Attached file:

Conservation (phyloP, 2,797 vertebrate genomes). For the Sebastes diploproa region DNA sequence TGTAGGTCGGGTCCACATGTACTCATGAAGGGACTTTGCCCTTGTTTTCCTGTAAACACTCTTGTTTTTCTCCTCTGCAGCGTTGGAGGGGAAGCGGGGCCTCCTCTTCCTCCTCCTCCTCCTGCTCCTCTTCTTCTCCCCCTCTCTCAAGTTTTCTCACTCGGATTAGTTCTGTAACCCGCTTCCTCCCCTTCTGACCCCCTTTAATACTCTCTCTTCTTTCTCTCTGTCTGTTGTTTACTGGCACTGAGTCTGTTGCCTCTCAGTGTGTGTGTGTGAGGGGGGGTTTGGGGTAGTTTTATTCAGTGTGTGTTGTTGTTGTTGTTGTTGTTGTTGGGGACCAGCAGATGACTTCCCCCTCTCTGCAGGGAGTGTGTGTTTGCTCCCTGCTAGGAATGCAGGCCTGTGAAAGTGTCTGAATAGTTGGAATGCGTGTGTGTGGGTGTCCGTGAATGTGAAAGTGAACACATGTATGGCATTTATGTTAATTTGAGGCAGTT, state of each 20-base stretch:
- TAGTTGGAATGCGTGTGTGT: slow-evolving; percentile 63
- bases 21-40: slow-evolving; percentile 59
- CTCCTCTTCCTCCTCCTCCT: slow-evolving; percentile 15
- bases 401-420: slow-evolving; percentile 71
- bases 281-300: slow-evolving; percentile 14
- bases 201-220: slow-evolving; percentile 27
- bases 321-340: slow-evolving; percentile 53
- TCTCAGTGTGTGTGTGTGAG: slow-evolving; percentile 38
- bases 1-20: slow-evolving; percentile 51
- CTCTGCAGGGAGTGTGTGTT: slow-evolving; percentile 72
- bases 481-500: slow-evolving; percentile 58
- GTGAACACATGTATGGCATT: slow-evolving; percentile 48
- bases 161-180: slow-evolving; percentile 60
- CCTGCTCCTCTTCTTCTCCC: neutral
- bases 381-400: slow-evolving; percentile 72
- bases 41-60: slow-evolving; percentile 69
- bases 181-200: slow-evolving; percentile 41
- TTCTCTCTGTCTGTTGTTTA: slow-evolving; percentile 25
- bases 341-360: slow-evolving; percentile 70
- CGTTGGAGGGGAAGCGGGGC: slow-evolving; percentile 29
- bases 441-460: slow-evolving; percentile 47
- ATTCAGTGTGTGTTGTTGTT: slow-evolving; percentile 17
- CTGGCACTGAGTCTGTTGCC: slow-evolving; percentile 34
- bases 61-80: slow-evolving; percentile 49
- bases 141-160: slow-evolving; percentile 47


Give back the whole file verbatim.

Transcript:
Conservation (phyloP, 2,797 vertebrate genomes). For the Sebastes diploproa region DNA sequence TGTAGGTCGGGTCCACATGTACTCATGAAGGGACTTTGCCCTTGTTTTCCTGTAAACACTCTTGTTTTTCTCCTCTGCAGCGTTGGAGGGGAAGCGGGGCCTCCTCTTCCTCCTCCTCCTCCTGCTCCTCTTCTTCTCCCCCTCTCTCAAGTTTTCTCACTCGGATTAGTTCTGTAACCCGCTTCCTCCCCTTCTGACCCCCTTTAATACTCTCTCTTCTTTCTCTCTGTCTGTTGTTTACTGGCACTGAGTCTGTTGCCTCTCAGTGTGTGTGTGTGAGGGGGGGTTTGGGGTAGTTTTATTCAGTGTGTGTTGTTGTTGTTGTTGTTGTTGTTGGGGACCAGCAGATGACTTCCCCCTCTCTGCAGGGAGTGTGTGTTTGCTCCCTGCTAGGAATGCAGGCCTGTGAAAGTGTCTGAATAGTTGGAATGCGTGTGTGTGGGTGTCCGTGAATGTGAAAGTGAACACATGTATGGCATTTATGTTAATTTGAGGCAGTT, state of each 20-base stretch:
- TAGTTGGAATGCGTGTGTGT: slow-evolving; percentile 63
- bases 21-40: slow-evolving; percentile 59
- CTCCTCTTCCTCCTCCTCCT: slow-evolving; percentile 15
- bases 401-420: slow-evolving; percentile 71
- bases 281-300: slow-evolving; percentile 14
- bases 201-220: slow-evolving; percentile 27
- bases 321-340: slow-evolving; percentile 53
- TCTCAGTGTGTGTGTGTGAG: slow-evolving; percentile 38
- bases 1-20: slow-evolving; percentile 51
- CTCTGCAGGGAGTGTGTGTT: slow-evolving; percentile 72
- bases 481-500: slow-evolving; percentile 58
- GTGAACACATGTATGGCATT: slow-evolving; percentile 48
- bases 161-180: slow-evolving; percentile 60
- CCTGCTCCTCTTCTTCTCCC: neutral
- bases 381-400: slow-evolving; percentile 72
- bases 41-60: slow-evolving; percentile 69
- bases 181-200: slow-evolving; percentile 41
- TTCTCTCTGTCTGTTGTTTA: slow-evolving; percentile 25
- bases 341-360: slow-evolving; percentile 70
- CGTTGGAGGGGAAGCGGGGC: slow-evolving; percentile 29
- bases 441-460: slow-evolving; percentile 47
- ATTCAGTGTGTGTTGTTGTT: slow-evolving; percentile 17
- CTGGCACTGAGTCTGTTGCC: slow-evolving; percentile 34
- bases 61-80: slow-evolving; percentile 49
- bases 141-160: slow-evolving; percentile 47